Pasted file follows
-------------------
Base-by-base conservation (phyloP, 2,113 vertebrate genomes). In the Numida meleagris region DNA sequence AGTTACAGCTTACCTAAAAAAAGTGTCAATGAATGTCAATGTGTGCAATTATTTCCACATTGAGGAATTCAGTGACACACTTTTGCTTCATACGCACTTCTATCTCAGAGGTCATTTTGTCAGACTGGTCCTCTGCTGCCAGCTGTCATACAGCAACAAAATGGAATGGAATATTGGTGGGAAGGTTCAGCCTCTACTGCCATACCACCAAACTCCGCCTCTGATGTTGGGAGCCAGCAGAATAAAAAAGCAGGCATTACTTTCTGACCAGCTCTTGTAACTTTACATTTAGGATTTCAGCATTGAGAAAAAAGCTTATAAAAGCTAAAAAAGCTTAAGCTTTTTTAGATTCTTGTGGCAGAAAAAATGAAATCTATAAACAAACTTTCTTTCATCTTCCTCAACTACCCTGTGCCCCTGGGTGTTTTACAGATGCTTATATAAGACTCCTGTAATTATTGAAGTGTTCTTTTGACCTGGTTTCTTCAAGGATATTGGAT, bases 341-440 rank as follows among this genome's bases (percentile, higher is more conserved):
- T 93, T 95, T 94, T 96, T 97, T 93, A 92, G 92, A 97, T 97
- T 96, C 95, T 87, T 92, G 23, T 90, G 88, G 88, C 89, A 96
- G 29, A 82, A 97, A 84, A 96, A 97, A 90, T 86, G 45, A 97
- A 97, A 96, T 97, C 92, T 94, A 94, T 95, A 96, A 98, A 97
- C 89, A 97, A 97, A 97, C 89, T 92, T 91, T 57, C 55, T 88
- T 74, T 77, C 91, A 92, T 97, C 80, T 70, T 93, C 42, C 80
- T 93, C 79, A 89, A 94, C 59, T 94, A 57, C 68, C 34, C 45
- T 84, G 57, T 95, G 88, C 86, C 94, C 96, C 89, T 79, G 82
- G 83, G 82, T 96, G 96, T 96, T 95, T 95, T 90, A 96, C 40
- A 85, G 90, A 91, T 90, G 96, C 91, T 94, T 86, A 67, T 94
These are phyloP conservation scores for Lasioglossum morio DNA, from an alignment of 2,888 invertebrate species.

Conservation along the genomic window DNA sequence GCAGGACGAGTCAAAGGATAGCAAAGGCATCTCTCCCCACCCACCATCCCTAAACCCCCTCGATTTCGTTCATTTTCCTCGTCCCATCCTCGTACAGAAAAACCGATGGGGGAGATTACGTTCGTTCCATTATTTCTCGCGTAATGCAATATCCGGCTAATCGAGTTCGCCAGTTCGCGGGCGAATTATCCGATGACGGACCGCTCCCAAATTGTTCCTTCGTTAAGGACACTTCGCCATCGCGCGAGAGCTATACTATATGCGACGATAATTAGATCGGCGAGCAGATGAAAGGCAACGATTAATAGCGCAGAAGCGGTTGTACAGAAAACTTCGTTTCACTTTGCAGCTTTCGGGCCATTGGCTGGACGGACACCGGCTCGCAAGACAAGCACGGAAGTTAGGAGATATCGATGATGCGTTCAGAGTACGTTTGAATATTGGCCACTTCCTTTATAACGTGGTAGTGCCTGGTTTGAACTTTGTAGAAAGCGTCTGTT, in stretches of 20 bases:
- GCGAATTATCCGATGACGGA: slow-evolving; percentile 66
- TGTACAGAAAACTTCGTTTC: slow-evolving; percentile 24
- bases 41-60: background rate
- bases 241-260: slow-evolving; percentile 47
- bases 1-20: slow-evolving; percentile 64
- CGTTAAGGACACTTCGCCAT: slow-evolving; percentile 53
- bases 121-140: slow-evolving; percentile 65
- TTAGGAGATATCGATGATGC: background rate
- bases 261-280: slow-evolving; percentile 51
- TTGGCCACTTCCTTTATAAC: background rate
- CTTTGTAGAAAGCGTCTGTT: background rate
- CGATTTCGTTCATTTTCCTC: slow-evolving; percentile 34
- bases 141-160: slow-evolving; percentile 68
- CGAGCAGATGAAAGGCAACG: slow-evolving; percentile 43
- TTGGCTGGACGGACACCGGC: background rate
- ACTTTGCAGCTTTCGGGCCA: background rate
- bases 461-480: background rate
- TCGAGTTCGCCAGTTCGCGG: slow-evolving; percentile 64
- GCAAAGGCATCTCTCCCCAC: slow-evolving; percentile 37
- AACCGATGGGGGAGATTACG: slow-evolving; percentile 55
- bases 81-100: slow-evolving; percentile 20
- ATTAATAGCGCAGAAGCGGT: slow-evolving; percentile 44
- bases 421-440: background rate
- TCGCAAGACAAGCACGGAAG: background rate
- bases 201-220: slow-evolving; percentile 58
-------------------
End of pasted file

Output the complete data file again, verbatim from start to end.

Base-by-base conservation (phyloP, 2,113 vertebrate genomes). In the Numida meleagris region DNA sequence AGTTACAGCTTACCTAAAAAAAGTGTCAATGAATGTCAATGTGTGCAATTATTTCCACATTGAGGAATTCAGTGACACACTTTTGCTTCATACGCACTTCTATCTCAGAGGTCATTTTGTCAGACTGGTCCTCTGCTGCCAGCTGTCATACAGCAACAAAATGGAATGGAATATTGGTGGGAAGGTTCAGCCTCTACTGCCATACCACCAAACTCCGCCTCTGATGTTGGGAGCCAGCAGAATAAAAAAGCAGGCATTACTTTCTGACCAGCTCTTGTAACTTTACATTTAGGATTTCAGCATTGAGAAAAAAGCTTATAAAAGCTAAAAAAGCTTAAGCTTTTTTAGATTCTTGTGGCAGAAAAAATGAAATCTATAAACAAACTTTCTTTCATCTTCCTCAACTACCCTGTGCCCCTGGGTGTTTTACAGATGCTTATATAAGACTCCTGTAATTATTGAAGTGTTCTTTTGACCTGGTTTCTTCAAGGATATTGGAT, bases 341-440 rank as follows among this genome's bases (percentile, higher is more conserved):
- T 93, T 95, T 94, T 96, T 97, T 93, A 92, G 92, A 97, T 97
- T 96, C 95, T 87, T 92, G 23, T 90, G 88, G 88, C 89, A 96
- G 29, A 82, A 97, A 84, A 96, A 97, A 90, T 86, G 45, A 97
- A 97, A 96, T 97, C 92, T 94, A 94, T 95, A 96, A 98, A 97
- C 89, A 97, A 97, A 97, C 89, T 92, T 91, T 57, C 55, T 88
- T 74, T 77, C 91, A 92, T 97, C 80, T 70, T 93, C 42, C 80
- T 93, C 79, A 89, A 94, C 59, T 94, A 57, C 68, C 34, C 45
- T 84, G 57, T 95, G 88, C 86, C 94, C 96, C 89, T 79, G 82
- G 83, G 82, T 96, G 96, T 96, T 95, T 95, T 90, A 96, C 40
- A 85, G 90, A 91, T 90, G 96, C 91, T 94, T 86, A 67, T 94
These are phyloP conservation scores for Lasioglossum morio DNA, from an alignment of 2,888 invertebrate species.

Conservation along the genomic window DNA sequence GCAGGACGAGTCAAAGGATAGCAAAGGCATCTCTCCCCACCCACCATCCCTAAACCCCCTCGATTTCGTTCATTTTCCTCGTCCCATCCTCGTACAGAAAAACCGATGGGGGAGATTACGTTCGTTCCATTATTTCTCGCGTAATGCAATATCCGGCTAATCGAGTTCGCCAGTTCGCGGGCGAATTATCCGATGACGGACCGCTCCCAAATTGTTCCTTCGTTAAGGACACTTCGCCATCGCGCGAGAGCTATACTATATGCGACGATAATTAGATCGGCGAGCAGATGAAAGGCAACGATTAATAGCGCAGAAGCGGTTGTACAGAAAACTTCGTTTCACTTTGCAGCTTTCGGGCCATTGGCTGGACGGACACCGGCTCGCAAGACAAGCACGGAAGTTAGGAGATATCGATGATGCGTTCAGAGTACGTTTGAATATTGGCCACTTCCTTTATAACGTGGTAGTGCCTGGTTTGAACTTTGTAGAAAGCGTCTGTT, in stretches of 20 bases:
- GCGAATTATCCGATGACGGA: slow-evolving; percentile 66
- TGTACAGAAAACTTCGTTTC: slow-evolving; percentile 24
- bases 41-60: background rate
- bases 241-260: slow-evolving; percentile 47
- bases 1-20: slow-evolving; percentile 64
- CGTTAAGGACACTTCGCCAT: slow-evolving; percentile 53
- bases 121-140: slow-evolving; percentile 65
- TTAGGAGATATCGATGATGC: background rate
- bases 261-280: slow-evolving; percentile 51
- TTGGCCACTTCCTTTATAAC: background rate
- CTTTGTAGAAAGCGTCTGTT: background rate
- CGATTTCGTTCATTTTCCTC: slow-evolving; percentile 34
- bases 141-160: slow-evolving; percentile 68
- CGAGCAGATGAAAGGCAACG: slow-evolving; percentile 43
- TTGGCTGGACGGACACCGGC: background rate
- ACTTTGCAGCTTTCGGGCCA: background rate
- bases 461-480: background rate
- TCGAGTTCGCCAGTTCGCGG: slow-evolving; percentile 64
- GCAAAGGCATCTCTCCCCAC: slow-evolving; percentile 37
- AACCGATGGGGGAGATTACG: slow-evolving; percentile 55
- bases 81-100: slow-evolving; percentile 20
- ATTAATAGCGCAGAAGCGGT: slow-evolving; percentile 44
- bases 421-440: background rate
- TCGCAAGACAAGCACGGAAG: background rate
- bases 201-220: slow-evolving; percentile 58